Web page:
I’ve been very pleased with Mavericks overall. It’s had far fewer issues than any other update that I can recall. That’s not to deny some minor problems but I suspect most of those will be fixed with 10.9.1. One of the best new features of Mavericks is finally having an OSX iBooks. Last year when I did my big eBook roundup a lot of what I was doing was finding a good ePub reader to complement iBooks on iOS. Unfortunately none of the choices were terribly satisfying. Actually having a solid reader is a huge benefit. Further this is the first case of Apple actually breaking a function fully out of the iTunes monolith. You still have to sync your books, especially non-iBooks store books, via iTunes. But the managing of the books is now fully done in the iBooks app.
When you first run it, iBooks imports your books from iTunes. Unfortunately while iBooks is a great reader it’s a horrible organizer. When you look at your list of books you’ll quickly realize that iBooks has completely ignored all the metadata for your books, including replaced covers, and simply used what is in the ePub data structure. This is a problem for all books but most particularly for non-Apple ePubs. So if you’ve bought books from other sources or installed free ePubs1 you will frequently lose all your changes unless you did them with an ePub editor like Calibre.2 Not only do you lose your metadata but you have very little metadata available. You get Title, Author, Category3, Collection, Last Read, Date Added and Size. Of these the only one you can edit is Collection. However Collection can’t be edited the way you could edit fields in iTunes. Rather you have to select the book and use File → Add to Collection. While that’s very similar to what the Kindle App does for anyone used to iTunes this is a huge regression.
Now you might think this wouldn’t be a huge issue. You’d think you could do what you do in iTunes and just select “Reveal in Finder” for the book you are looking at. You’d be wrong. iBooks follows more of the type of storage that iOS uses. i.e. completely unintended to be visual. It doesn’t keep the original files stored in a suitable location with a database storing links and metadata the way iTunes does. Rather there is a folder deep in ~/Library with a hash code name for each book. The full path gives one the impression Apple doesn’t really want you messing with this, unlike iTunes: ~/Library/Containers/com.apple.BKAgentService/Data/Documents/iBooks/Books
Most new apps now store their data in ~/Library/Containers. The reason is for iCloud which requires synced data be kept in the Container. I think they easily could have reconciled iOS iBooks with the expectations of iOS far better. But there you go. The first thing I did was make a symlink to this directory for easy access. For those not familiar with the shell just type in Terminal:
ln -s ~/Library/Containers/com.apple.BKAgentService/Data/Documents/iBooks/Books ~/Books
You can’t tell, even if you find the directory, which file goes with which book. I’ve found the easiest way to deal with bad fields in iBooks is to use BBEdit. BBEdit will actually open ePubs with a very nice sidebar for all the sub containers within the Book. If you click on the content.opf for each book you’ll quickly get a nice XML display for that book if it came from an other ePub distributor. For iBooks you will need to modify the file iTunesMetadata.plist. Usually I just copy and paste between the two files.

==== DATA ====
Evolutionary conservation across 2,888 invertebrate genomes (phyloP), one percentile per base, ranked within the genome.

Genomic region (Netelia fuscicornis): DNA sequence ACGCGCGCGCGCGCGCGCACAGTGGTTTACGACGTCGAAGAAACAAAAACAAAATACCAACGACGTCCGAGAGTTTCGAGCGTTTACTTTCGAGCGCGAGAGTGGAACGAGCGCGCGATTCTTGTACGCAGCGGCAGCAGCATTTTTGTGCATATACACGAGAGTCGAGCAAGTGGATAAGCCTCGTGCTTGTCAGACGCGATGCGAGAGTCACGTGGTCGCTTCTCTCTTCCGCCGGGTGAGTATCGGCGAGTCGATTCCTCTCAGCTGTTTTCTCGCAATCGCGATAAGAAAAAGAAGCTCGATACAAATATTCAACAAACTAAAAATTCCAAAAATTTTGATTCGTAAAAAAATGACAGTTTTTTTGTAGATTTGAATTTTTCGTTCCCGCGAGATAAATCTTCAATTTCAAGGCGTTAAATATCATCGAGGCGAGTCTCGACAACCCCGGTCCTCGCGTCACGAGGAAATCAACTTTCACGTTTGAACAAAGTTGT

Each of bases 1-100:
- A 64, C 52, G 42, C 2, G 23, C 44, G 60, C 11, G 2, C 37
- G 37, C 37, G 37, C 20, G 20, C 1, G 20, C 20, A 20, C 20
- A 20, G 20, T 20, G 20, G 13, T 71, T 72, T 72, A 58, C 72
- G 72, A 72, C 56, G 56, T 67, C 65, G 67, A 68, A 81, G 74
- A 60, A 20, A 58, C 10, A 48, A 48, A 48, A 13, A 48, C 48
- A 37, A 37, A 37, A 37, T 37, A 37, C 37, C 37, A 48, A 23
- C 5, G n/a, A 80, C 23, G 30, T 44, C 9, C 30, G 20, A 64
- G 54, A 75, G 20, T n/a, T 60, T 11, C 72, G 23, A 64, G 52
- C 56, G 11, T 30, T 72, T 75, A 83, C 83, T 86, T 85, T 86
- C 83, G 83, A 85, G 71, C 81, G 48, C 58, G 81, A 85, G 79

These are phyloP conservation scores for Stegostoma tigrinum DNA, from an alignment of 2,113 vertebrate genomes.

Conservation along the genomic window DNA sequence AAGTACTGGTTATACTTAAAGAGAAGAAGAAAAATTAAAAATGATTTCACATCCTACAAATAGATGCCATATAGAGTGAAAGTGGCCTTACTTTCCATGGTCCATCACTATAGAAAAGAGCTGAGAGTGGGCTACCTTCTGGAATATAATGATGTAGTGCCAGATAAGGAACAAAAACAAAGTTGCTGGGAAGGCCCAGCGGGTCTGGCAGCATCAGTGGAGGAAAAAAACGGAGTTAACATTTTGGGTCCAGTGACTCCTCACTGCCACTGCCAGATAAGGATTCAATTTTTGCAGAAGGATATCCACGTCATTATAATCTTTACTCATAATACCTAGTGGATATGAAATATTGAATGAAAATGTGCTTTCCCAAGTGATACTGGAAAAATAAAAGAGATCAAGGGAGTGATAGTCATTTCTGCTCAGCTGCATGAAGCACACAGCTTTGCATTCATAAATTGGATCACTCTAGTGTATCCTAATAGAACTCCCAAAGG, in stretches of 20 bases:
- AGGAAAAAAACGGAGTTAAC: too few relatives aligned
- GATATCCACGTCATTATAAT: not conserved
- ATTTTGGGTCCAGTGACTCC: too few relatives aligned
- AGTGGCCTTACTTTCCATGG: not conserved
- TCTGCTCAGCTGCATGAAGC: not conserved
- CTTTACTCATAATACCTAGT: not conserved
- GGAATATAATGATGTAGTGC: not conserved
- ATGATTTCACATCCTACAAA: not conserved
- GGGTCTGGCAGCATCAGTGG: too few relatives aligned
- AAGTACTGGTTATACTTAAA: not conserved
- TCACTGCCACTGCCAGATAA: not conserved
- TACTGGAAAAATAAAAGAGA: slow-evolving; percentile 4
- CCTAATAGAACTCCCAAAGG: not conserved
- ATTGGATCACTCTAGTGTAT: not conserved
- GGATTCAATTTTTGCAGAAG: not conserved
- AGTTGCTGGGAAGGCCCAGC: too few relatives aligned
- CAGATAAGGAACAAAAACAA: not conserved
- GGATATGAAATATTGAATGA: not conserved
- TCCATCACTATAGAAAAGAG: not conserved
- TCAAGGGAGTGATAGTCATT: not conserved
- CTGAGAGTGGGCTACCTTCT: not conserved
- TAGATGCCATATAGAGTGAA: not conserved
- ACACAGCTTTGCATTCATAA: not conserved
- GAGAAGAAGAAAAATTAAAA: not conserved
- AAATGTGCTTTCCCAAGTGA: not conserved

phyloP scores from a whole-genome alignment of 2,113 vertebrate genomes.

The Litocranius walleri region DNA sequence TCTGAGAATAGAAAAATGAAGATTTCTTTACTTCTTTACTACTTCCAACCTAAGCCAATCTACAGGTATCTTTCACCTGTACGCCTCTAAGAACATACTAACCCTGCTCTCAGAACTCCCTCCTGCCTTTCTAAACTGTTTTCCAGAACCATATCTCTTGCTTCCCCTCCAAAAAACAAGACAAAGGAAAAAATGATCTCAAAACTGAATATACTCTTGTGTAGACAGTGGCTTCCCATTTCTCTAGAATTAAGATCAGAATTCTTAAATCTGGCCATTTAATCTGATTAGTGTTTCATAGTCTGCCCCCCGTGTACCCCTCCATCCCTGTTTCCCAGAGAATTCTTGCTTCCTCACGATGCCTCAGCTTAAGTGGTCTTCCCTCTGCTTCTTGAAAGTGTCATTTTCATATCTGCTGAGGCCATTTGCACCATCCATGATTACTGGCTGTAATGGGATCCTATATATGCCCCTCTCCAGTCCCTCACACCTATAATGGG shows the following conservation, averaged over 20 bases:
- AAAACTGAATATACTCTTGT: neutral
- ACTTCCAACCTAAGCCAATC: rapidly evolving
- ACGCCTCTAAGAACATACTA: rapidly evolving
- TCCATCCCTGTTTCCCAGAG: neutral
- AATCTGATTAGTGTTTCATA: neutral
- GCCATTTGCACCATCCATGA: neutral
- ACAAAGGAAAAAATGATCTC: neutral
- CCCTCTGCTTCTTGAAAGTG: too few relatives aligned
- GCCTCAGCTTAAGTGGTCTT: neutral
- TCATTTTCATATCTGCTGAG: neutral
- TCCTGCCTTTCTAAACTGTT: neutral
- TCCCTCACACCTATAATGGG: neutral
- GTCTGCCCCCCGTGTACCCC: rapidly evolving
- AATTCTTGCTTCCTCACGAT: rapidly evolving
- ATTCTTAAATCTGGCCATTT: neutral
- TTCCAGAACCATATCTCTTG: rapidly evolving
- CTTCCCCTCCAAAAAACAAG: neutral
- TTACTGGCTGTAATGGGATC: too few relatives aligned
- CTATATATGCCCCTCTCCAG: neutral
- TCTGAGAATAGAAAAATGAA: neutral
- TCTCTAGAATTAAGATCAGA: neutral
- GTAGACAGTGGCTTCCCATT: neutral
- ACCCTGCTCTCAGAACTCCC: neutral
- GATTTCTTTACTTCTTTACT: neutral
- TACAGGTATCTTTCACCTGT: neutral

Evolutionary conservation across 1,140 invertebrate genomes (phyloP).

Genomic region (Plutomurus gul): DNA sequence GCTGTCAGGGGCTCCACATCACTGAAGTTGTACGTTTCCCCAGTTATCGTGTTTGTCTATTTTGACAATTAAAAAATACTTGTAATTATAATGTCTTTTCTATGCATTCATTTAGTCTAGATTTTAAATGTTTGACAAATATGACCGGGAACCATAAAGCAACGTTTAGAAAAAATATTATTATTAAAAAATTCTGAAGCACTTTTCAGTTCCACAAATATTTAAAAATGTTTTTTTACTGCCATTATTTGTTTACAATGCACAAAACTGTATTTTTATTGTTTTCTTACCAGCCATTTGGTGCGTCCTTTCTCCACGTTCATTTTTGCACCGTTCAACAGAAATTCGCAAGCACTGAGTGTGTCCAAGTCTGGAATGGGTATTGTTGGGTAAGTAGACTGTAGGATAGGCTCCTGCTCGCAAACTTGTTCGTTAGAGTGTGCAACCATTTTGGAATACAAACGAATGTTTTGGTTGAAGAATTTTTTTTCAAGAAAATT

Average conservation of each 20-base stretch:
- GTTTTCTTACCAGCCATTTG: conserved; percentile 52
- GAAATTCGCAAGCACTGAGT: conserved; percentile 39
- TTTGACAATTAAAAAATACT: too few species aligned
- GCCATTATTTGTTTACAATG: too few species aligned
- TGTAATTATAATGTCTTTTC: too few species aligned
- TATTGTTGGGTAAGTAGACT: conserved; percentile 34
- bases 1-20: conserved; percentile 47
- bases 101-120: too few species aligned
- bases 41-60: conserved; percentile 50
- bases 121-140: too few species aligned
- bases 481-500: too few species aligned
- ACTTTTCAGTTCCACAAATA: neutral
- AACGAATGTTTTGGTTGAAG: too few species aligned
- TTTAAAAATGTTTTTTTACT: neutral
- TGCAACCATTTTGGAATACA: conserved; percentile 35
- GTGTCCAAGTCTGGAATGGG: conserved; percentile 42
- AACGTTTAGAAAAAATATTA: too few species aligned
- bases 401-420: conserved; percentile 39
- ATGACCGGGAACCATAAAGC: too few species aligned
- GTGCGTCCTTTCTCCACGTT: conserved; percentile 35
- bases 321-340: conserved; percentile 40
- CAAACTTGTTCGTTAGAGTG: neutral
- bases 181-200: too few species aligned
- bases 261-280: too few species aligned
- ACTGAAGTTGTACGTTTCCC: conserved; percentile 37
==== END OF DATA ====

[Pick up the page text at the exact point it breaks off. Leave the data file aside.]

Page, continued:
The problem with using BBEdit is that you then have to make the file back into a proper epub. (An epub is a special zip file and while BBEdit will read it as soon as you save a file it saves it into the unzipped directory structure) The easiest way to do this is using the Applescripts from http://padilicious.com/epub/EPUBscripts.zip
Needless to say this is a big hassle. You can fix the problems, although the bad book cover problem is a little trickier to solve. (I’ll do a post on that soon) It is nice to know you can at least solve the problems. I’ll hopefully have some solutions to this soon.
Some reading might ask, why bother editing this at all? Well a significant number of my non-Apple ePubs imported with the author names screwed up. So if the author was Ray Bradbury it shows up in the Author field as Bradbury, Ray. I also may be a bit of a geek, but I really like having my Categories make at least some coherent sense.
In conclusion metadata in iBooks is a disaster. It’s completely designed to be inaccessible. It’s not even available to Spotlight. I hope that iBooks 2.0 fixes this and restores some of the great metadata handling that iTunes had. I’m all in favor of splitting iTunes up into separate book, video, podcast and music apps. However I really don’t want iTunes fantastic organizational abilities lost.4
- It’s actually staggering how many free ePub books are out there. You expect the obvious free classics such as from Gutenberg but many publishing houses also have special give away programs where selected books will be free and DRM free. ↩
- I’m honestly not sure why it preserved data with some books and not others. The key appears to be a file in the ePub directory for the book called iTunesMetadata.plist. If that is right then the book imports right. However most of my books didn’t have this copy over correctly during import. ↩
- My experience with Categories is that they are just plain bad — even from the iBooks store. Occasionally you luck out but often iBooks doesn’t even use the same category for books within the same series. ↩
- While it might be asking a bit much after the iWork debacle but it sure would be nice to have the kind of robust Applescripting abilities that iTunes has as well. I had several scripts I used to make renaming books and songs easier. ↩